So, what happens when a threat actually does reach your “human firewall”? Are your employees properly trained to recognize and react to it? The answer depends on how well they were trained.

To illustrate how to educate employees, Nick gave the hypothetical example of a mobile phone ringing and explained there were two reasons why someone wouldn't answer it – either they didn't have the ability to do so (too busy) or didn't have the motivation (just didn't feel like talking). 

Applying the example to cybersecurity training, "ability" refers to whether employees have learned how to recognize and respond to threats, while "motivation" refers to whether they understand the consequences of whatever action they take, right or wrong. 

The best training stresses both, and does so in compelling language that employees will remember.

3. Link Desired Behaviors to Necessary Knowledge

Once employees understand the threats at bay, the next step is to teach them new behaviors. To get to that point, employees need context. You first have to identify their current behaviors putting your organization at risk. This could be, for example, clicking on malicious links or attachments.

Once those behaviors are clear, determine the desired alternatives. So, instead of clicking on a malicious link, you'd want your employees to recognize a link or attachment as being malicious and then flag it to the IT department. By working backwards from that point, you would know exactly the knowledge you would need to impart upon your employees about email-based threats.

The Writing is on the Firewall

While it may seem farfetched that IT departments can build a savvy, well-trained army of cyber defenders from the same employees who previously snuck shadow IT into the workplace and jeopardized enterprise security, the process works. We've seen the technology and the “human firewall” go hand-in-hand to protect organizations that were previously vulnerable. And it can work for your company too.

Read More:

The Human Firewall: Why the Humans Might Be the Answer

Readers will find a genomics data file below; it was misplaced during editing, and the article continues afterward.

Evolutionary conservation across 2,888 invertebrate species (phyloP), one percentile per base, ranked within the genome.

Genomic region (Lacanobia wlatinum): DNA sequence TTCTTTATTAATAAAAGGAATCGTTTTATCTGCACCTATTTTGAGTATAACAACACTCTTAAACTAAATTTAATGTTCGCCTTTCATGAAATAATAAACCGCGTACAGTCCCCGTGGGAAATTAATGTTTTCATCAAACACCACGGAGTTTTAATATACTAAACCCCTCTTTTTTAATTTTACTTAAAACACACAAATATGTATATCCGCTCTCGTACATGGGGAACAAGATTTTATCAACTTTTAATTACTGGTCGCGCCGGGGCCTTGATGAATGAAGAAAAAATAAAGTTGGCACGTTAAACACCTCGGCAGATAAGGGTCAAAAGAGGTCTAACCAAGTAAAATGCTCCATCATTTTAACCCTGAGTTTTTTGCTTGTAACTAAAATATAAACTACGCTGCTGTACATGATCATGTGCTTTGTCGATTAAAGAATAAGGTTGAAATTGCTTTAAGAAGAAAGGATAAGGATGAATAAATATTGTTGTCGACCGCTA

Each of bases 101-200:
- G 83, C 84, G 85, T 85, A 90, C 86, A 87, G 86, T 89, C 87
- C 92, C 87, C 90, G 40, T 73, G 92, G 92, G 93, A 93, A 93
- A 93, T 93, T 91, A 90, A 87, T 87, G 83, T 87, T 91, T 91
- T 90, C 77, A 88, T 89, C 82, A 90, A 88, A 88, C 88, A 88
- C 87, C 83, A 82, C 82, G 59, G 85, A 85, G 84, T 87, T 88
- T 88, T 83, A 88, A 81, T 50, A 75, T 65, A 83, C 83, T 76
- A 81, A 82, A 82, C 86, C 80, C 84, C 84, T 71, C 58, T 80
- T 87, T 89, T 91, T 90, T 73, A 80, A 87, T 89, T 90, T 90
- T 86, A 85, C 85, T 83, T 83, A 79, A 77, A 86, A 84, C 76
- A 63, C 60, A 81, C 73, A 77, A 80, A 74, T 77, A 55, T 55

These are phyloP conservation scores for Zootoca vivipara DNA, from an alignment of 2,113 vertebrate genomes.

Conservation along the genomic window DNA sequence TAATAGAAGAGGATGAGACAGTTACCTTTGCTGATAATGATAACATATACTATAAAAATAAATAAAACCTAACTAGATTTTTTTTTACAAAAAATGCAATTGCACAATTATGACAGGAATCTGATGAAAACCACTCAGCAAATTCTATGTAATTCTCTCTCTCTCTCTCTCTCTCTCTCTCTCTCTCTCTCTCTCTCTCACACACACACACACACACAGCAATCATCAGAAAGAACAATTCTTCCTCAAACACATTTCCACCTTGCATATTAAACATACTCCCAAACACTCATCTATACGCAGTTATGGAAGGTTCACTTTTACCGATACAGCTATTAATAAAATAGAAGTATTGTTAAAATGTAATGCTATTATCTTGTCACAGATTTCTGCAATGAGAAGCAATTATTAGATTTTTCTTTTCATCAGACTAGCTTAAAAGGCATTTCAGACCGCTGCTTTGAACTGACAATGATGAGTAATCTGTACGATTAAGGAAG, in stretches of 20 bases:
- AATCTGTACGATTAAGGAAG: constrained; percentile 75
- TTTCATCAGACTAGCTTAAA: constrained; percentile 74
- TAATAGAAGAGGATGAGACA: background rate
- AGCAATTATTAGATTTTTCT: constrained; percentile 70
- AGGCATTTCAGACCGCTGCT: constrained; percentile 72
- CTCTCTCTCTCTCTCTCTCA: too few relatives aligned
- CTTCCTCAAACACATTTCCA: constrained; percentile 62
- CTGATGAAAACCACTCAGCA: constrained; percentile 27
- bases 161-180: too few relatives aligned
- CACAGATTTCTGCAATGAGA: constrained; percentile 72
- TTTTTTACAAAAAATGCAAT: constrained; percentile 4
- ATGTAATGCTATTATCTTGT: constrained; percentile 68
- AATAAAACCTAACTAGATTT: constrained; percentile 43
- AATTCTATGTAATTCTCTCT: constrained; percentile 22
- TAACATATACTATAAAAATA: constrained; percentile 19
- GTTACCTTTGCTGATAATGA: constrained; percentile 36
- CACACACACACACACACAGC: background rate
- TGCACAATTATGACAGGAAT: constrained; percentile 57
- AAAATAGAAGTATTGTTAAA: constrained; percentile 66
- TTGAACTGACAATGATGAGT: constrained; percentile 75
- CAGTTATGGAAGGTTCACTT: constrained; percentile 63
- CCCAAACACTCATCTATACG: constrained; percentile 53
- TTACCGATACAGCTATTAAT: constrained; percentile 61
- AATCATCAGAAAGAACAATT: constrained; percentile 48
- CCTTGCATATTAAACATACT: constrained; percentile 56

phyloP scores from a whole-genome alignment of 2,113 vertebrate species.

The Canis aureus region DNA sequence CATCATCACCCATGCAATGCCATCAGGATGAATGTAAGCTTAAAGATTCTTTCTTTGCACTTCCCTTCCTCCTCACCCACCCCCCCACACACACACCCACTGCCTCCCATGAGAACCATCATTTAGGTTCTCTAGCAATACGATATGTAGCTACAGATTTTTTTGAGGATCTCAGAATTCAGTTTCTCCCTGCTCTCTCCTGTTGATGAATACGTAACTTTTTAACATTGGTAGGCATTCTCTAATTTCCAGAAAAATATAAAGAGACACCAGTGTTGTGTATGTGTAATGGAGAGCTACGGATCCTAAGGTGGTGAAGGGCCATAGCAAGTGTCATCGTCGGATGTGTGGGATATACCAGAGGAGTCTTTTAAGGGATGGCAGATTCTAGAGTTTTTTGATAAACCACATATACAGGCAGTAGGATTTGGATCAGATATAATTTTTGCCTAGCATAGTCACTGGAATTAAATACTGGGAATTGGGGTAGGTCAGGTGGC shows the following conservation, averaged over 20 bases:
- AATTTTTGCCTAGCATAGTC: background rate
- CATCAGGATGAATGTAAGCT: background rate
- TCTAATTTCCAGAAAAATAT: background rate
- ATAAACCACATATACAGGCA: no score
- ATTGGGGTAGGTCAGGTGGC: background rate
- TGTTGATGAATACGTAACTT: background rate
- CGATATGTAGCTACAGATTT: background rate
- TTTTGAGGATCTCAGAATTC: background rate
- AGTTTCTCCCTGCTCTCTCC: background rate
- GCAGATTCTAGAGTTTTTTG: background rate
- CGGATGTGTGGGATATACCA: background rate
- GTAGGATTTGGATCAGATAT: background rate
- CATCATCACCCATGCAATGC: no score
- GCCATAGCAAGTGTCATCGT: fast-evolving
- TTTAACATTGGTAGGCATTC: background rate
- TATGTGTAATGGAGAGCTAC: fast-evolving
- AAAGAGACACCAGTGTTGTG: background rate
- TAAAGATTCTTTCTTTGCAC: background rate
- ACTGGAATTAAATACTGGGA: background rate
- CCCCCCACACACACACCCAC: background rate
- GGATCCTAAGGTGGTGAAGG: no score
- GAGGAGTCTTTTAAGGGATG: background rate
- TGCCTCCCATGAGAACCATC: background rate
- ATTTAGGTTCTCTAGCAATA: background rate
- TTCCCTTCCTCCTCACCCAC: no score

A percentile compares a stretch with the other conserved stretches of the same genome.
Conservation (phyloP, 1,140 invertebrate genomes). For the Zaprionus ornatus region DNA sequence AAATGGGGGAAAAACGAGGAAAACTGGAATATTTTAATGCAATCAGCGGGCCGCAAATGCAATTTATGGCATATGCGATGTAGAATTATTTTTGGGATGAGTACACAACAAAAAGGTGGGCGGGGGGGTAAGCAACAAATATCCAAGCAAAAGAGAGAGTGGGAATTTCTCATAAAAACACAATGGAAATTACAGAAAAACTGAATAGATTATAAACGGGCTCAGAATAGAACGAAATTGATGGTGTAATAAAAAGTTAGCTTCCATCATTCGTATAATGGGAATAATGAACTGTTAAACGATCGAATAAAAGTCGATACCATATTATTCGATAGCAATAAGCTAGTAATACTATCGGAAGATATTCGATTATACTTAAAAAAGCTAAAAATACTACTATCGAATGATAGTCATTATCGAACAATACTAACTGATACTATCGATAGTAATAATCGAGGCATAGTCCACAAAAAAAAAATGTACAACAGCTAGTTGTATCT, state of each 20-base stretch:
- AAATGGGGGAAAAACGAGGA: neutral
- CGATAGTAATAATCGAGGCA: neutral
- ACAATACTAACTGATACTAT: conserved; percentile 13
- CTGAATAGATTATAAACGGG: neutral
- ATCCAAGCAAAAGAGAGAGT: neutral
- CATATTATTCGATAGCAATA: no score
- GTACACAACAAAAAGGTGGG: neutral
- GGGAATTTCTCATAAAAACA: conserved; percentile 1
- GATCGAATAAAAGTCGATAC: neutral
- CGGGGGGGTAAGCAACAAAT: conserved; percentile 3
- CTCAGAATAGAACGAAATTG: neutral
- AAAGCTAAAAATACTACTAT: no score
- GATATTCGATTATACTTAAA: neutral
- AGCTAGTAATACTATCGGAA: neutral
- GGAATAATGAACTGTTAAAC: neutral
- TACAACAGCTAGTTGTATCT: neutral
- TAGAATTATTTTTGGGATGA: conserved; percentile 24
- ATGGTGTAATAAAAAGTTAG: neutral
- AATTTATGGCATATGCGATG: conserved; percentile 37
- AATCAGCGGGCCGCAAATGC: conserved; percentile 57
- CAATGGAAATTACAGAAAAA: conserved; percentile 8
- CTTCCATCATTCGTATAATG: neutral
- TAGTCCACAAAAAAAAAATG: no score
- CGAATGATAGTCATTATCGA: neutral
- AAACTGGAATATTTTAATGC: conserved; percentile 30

To learn more, please play our on-demand webinar, "The Human Firewall: Strengthening Email Security." 


The Rise of Cybercrime-as-a-Service

by Orlando Scott-Cowley - Cyber Security Specialist

It’s long been said that when botnets first appeared, they were the first usable forms of cloud computing. Now with hindsight they fit the NIST definition of cloud computing very well and have become rapidly scalable and on-demand.

More recently criminal malware has taken a turn towards being more akin to enterprise-grade software through its entire lifecycle. It’s not unusual to find your rental of a botnet now comes with 24x7 support and channel reseller margins. Buying exploit kits, renting botnets, and using enterprise-grade cloud technology, Crime-as-a-Service (CaaS) has become part of the latest breed of XaaS, offering the same benefits of cost and complexity reduction as well as lower barriers to entry. Using CaaS gives anyone an instant criminal business model in the cloud.

What we know today, is that CaaS is starting to have its own marketplace, run by well organized criminal mega-gangs; support contracts for purchasers are not uncommon.
What we know today, is that CaaS is starting to have its own marketplace, run by well organized criminal mega-gangs; support contracts for purchasers are not uncommon.

CaaS has been given much publicity since the 2014 Internet Organized Crime Threat Assessment (iOCTA) report from Europol described the commercialization and availability of the technology and how it’s impacting legitimate enterprises in real time.

The rise of CaaS is another step on the roadmap of the crimeware that has been instrumental in many of the most recent attacks, where Zeus and its variants like Citadel and Gameover have led to significant loss of data. What we know today is that CaaS is starting to have its own marketplace, run by well-organized criminal mega-gangs; support contracts for purchasers are not uncommon, nor are healthcare and pension plans for employees.

This threat takes how we think about our own protection to a new level. The high-profile breaches of the last twelve months all managed to evade well known or best of breed corporate defenses, so it’s no surprise that enterprise IT managers and CIOs are starting to lose sleep about their next big breach. In many cases, this fear is born out of a realization that platforms like CaaS have become rapidly more advanced than the protections they have within their own environments.

Targeted Threat Protection is once again at the top of the agenda, for C-level managers, as well as those who deploy and run the technology. The sophistication of the attacks means we can no longer sit back and wait for our protection to do its job. We all need to become much more actively defensive – not offensive, but active in our defenses.